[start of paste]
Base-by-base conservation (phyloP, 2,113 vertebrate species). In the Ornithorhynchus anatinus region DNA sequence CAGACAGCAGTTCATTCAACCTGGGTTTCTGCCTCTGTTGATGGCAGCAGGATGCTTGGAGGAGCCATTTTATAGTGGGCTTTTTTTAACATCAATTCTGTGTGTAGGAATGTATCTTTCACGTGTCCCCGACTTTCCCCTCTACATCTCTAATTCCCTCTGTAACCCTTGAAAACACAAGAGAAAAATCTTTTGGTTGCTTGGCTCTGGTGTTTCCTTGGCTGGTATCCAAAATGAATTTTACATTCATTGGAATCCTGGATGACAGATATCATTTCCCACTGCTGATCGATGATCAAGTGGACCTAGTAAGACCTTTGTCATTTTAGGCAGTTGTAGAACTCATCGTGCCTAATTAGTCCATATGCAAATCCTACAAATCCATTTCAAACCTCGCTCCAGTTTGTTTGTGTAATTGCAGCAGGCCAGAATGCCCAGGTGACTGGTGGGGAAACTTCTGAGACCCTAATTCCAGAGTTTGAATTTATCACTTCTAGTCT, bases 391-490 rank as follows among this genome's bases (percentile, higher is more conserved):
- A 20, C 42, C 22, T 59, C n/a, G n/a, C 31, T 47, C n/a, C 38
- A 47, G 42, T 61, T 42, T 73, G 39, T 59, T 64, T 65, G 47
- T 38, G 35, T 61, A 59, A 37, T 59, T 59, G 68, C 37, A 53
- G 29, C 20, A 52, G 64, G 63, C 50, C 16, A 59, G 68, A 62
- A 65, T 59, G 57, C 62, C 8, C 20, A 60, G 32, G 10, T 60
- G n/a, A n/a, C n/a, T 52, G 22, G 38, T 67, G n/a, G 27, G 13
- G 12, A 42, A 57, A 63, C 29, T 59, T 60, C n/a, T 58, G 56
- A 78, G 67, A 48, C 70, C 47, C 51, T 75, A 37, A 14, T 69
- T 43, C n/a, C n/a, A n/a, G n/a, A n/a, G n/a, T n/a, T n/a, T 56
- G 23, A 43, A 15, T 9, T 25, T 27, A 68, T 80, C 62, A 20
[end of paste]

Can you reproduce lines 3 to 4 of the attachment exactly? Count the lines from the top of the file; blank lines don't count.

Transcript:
- A 47, G 42, T 61, T 42, T 73, G 39, T 59, T 64, T 65, G 47
- T 38, G 35, T 61, A 59, A 37, T 59, T 59, G 68, C 37, A 53